The sky consists of a range of colours, so you need to adjust the Hue of both of the Blue and Aqua channels to tint the sky. Here an Aqua Hue value of -20 and a Blue Hue of -15 is enough to create the trademark cyan sky look. It also cross processes the painter’s jeans, for a vintage analogue film vibe.

By boosting the Aqua and Blue channels’ Saturation values to 4 and 7 respectively, you can make the sky stand out more in the processed version of the Raw file.

By dropping the value of the Aqua channel’s Luminance slider to -6 you can darken the sky, which helps make the clouds pop out in contrast.

Grass and vegetation tends to feature an abundance of yellow, so by shifting the Yellow channel’s Hue to -6 we can add a warmer tint to the grass. This wash of sepia (with its vintage photo connotations) helps the processed picture evoke a nostalgic feeling.

Experiment with your HSL (Hue, Saturation, Luminance) settings to explore different cross-processed looks. You can click the Revert icon by each colour channel to restore the photo’s originally captured colours, or click this icon to revert all the adjusted colours to their default look.

This pair of sliders adjusts the Hue and Saturation of all of the shot’s colours at the same time. We’ve dropped the global Saturation to give the shot’s colours a ‘faded over time’ look that complements the vintage effect produced by the cross-processed colours.

You can tweak the adjustments produced by a channel’s sliders by tapping these up and down arrows. The results are very subtle and slow to apply, so you’ll probably never use this particular feature. You can also type numerical values into the adjacent boxes as an alternative to dragging the sliders.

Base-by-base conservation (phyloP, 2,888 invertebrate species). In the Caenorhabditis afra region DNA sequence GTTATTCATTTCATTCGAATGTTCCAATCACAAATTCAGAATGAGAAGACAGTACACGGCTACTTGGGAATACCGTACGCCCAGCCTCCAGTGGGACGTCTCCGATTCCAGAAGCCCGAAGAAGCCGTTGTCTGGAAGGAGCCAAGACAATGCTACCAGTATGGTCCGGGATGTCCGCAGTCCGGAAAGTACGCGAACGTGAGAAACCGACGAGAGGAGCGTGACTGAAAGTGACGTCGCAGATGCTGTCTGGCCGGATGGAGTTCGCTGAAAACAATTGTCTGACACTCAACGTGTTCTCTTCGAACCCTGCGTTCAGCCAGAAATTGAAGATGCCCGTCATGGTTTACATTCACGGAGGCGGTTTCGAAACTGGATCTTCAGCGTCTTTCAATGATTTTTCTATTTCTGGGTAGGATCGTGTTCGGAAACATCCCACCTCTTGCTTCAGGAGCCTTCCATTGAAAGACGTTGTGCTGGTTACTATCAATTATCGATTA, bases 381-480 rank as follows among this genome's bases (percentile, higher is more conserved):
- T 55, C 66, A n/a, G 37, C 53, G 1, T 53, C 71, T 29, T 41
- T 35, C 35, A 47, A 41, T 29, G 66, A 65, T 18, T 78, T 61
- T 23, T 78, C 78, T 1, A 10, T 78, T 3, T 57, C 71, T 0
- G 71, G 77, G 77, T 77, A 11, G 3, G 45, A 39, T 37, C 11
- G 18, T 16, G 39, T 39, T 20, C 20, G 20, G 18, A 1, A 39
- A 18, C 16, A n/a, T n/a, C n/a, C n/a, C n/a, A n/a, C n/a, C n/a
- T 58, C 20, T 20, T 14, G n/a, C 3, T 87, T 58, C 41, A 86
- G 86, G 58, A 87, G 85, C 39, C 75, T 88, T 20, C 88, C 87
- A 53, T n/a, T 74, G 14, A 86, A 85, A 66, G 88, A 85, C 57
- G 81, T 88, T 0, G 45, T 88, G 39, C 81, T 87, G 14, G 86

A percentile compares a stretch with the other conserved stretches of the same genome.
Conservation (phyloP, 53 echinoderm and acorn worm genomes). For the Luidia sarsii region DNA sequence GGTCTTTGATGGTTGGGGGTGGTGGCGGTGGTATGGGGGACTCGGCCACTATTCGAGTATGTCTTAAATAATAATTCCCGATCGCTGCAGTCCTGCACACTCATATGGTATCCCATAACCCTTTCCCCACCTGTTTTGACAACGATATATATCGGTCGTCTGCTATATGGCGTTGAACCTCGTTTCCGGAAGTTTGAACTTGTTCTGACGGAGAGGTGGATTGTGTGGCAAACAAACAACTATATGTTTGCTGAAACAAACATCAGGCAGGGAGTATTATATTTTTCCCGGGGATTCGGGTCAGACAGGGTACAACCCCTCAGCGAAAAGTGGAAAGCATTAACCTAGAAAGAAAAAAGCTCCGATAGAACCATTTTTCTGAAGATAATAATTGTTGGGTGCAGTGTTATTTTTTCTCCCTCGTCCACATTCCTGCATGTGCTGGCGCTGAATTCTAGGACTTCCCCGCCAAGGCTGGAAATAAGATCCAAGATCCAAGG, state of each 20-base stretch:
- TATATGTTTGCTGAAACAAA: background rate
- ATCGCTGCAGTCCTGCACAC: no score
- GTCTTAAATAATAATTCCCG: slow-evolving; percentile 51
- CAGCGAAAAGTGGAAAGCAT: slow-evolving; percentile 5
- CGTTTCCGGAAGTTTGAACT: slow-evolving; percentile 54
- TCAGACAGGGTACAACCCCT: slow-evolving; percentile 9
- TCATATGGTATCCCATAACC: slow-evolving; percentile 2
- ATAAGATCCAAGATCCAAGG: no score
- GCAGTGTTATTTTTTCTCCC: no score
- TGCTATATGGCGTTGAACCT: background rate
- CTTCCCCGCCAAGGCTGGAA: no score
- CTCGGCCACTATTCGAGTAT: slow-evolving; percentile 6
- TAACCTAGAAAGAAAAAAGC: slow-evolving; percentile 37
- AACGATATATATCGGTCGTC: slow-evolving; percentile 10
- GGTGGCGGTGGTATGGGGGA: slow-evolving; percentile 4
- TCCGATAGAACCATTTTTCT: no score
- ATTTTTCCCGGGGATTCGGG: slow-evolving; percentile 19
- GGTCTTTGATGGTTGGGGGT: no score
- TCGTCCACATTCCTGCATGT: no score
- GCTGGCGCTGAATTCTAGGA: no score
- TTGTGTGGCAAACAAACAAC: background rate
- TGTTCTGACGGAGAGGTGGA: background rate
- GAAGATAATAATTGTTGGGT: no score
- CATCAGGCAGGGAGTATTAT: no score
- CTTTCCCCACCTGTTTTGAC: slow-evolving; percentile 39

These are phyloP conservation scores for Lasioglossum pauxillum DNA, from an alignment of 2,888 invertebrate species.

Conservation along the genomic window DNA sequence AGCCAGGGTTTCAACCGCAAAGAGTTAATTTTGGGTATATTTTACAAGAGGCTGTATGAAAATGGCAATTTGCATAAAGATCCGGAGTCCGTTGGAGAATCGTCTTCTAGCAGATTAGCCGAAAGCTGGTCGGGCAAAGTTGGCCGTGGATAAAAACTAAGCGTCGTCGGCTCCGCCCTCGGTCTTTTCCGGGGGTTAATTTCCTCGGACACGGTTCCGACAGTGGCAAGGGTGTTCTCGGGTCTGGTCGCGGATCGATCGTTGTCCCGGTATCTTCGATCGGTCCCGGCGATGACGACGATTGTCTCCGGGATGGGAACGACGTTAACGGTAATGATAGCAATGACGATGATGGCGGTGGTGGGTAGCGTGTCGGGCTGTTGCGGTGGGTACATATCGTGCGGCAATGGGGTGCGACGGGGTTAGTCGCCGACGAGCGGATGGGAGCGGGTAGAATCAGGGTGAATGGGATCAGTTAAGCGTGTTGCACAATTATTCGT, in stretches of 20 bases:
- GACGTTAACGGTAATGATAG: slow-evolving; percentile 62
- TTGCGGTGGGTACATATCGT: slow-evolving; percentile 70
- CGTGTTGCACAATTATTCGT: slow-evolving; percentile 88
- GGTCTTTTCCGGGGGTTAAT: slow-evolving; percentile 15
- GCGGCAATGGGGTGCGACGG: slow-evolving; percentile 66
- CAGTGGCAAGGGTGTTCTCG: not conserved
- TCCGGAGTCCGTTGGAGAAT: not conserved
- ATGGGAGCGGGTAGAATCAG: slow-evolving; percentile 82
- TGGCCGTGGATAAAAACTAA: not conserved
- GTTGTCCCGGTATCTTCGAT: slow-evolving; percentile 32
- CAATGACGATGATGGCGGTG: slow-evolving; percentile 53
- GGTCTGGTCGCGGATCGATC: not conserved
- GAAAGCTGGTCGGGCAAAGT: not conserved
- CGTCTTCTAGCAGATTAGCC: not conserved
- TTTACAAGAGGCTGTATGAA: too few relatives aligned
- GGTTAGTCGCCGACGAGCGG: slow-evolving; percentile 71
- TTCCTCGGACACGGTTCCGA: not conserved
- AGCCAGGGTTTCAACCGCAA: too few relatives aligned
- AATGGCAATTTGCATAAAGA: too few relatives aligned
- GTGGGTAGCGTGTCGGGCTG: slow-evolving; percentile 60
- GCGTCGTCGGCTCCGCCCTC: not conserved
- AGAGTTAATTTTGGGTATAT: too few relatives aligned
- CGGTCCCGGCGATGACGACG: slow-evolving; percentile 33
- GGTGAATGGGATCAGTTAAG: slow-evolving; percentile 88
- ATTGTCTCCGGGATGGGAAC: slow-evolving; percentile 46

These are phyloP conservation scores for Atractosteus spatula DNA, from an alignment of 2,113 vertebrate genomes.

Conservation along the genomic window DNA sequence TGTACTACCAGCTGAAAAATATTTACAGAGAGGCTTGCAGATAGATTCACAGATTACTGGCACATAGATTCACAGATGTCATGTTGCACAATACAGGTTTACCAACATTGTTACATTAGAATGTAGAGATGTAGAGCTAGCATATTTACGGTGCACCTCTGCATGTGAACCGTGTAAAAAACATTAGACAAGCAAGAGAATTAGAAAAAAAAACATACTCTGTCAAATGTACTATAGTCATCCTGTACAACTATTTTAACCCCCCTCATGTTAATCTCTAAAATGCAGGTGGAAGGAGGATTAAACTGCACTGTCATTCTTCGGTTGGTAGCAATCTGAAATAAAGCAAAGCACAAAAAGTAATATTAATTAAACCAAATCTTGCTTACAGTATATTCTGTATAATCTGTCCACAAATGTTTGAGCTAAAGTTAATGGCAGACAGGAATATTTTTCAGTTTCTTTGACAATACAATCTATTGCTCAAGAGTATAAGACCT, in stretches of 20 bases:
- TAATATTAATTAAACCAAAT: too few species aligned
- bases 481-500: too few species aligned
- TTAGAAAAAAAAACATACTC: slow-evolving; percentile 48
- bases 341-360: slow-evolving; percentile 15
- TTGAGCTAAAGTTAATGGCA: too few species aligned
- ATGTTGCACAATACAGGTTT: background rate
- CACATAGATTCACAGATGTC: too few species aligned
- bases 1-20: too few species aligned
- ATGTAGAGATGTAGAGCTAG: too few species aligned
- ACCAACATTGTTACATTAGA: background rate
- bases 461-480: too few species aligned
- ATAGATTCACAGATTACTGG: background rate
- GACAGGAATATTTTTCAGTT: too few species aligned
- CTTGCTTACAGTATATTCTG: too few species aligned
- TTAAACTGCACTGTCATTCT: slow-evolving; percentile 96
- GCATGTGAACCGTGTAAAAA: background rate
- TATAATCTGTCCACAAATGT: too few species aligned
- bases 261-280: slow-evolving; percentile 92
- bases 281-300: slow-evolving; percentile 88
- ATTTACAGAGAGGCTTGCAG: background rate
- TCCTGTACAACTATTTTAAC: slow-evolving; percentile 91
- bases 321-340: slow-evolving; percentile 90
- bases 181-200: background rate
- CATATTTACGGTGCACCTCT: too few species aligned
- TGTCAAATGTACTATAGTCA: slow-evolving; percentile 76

Get the latest Canon DPP software

Canon's DPP 4.12.60 is the latest version (released 9 July 2020) and available for most current Canon EOS DSLR owners – eg EOS 2000D, 800D, 90D, 7D Mk II, 6D Mk II, 5D Mk IV and 1D X Mk III. As well as Canon EOS R-system mirrorless cameras eg EOS R, RP, R5 and R6. 

You can download this version of Canon's Digital Photo Professional software from Camon's site here Get Canon's DPP software but you’ll need your EOS camera's serial number. Check the website to see if your Canon EOS camera is compatible with the latest DPP.

PhotoPlus: The Canon Magazine

PhotoPlus: The Canon Magazine is the world's only monthly newsstand title that's 100% devoted to Canon, so you can be sure the magazine is completely relevant to your system. 

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Peter Travers

The editor of PhotoPlus: The Canon Magazine, Peter 14 years of experience as both a journalist and professional photographer. He is a hands-on photographer with a passion and expertise for sharing his practical shooting skills. Equally adept at turning his hand to portraits, landscape, sports and wildlife, he has a fantastic knowledge of camera technique and principles. As you'd expect of the editor of a Canon publication, Peter is a devout Canon user and can often be found reeling off shots with his EOS 5D Mark IV DSLR.